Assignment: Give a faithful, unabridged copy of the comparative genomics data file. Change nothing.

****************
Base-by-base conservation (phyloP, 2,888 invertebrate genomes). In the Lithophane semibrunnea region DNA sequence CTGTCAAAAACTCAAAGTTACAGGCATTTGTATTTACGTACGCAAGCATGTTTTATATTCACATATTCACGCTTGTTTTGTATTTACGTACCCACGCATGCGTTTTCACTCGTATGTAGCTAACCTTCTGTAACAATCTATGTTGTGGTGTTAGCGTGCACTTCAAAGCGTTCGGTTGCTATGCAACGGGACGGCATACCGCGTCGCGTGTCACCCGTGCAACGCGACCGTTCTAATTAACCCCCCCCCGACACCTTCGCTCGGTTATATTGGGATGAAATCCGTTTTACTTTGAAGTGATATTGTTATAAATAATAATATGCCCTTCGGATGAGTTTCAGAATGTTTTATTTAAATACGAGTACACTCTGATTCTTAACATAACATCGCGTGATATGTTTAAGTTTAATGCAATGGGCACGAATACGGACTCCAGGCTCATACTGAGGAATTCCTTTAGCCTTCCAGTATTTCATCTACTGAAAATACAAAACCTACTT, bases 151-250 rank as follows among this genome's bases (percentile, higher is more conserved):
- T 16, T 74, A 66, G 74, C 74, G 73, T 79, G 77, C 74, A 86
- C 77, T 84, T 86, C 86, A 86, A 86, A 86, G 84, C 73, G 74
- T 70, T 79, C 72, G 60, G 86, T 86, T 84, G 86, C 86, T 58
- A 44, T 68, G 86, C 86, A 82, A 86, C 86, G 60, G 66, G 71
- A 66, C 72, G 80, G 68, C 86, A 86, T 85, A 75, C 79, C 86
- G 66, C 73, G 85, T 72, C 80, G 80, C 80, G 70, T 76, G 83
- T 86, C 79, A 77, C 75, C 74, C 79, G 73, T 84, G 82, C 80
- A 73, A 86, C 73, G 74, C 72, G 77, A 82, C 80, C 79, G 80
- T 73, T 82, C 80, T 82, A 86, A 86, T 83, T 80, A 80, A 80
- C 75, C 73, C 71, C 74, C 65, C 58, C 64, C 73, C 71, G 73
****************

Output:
Base-by-base conservation (phyloP, 2,888 invertebrate genomes). In the Lithophane semibrunnea region DNA sequence CTGTCAAAAACTCAAAGTTACAGGCATTTGTATTTACGTACGCAAGCATGTTTTATATTCACATATTCACGCTTGTTTTGTATTTACGTACCCACGCATGCGTTTTCACTCGTATGTAGCTAACCTTCTGTAACAATCTATGTTGTGGTGTTAGCGTGCACTTCAAAGCGTTCGGTTGCTATGCAACGGGACGGCATACCGCGTCGCGTGTCACCCGTGCAACGCGACCGTTCTAATTAACCCCCCCCCGACACCTTCGCTCGGTTATATTGGGATGAAATCCGTTTTACTTTGAAGTGATATTGTTATAAATAATAATATGCCCTTCGGATGAGTTTCAGAATGTTTTATTTAAATACGAGTACACTCTGATTCTTAACATAACATCGCGTGATATGTTTAAGTTTAATGCAATGGGCACGAATACGGACTCCAGGCTCATACTGAGGAATTCCTTTAGCCTTCCAGTATTTCATCTACTGAAAATACAAAACCTACTT, bases 151-250 rank as follows among this genome's bases (percentile, higher is more conserved):
- T 16, T 74, A 66, G 74, C 74, G 73, T 79, G 77, C 74, A 86
- C 77, T 84, T 86, C 86, A 86, A 86, A 86, G 84, C 73, G 74
- T 70, T 79, C 72, G 60, G 86, T 86, T 84, G 86, C 86, T 58
- A 44, T 68, G 86, C 86, A 82, A 86, C 86, G 60, G 66, G 71
- A 66, C 72, G 80, G 68, C 86, A 86, T 85, A 75, C 79, C 86
- G 66, C 73, G 85, T 72, C 80, G 80, C 80, G 70, T 76, G 83
- T 86, C 79, A 77, C 75, C 74, C 79, G 73, T 84, G 82, C 80
- A 73, A 86, C 73, G 74, C 72, G 77, A 82, C 80, C 79, G 80
- T 73, T 82, C 80, T 82, A 86, A 86, T 83, T 80, A 80, A 80
- C 75, C 73, C 71, C 74, C 65, C 58, C 64, C 73, C 71, G 73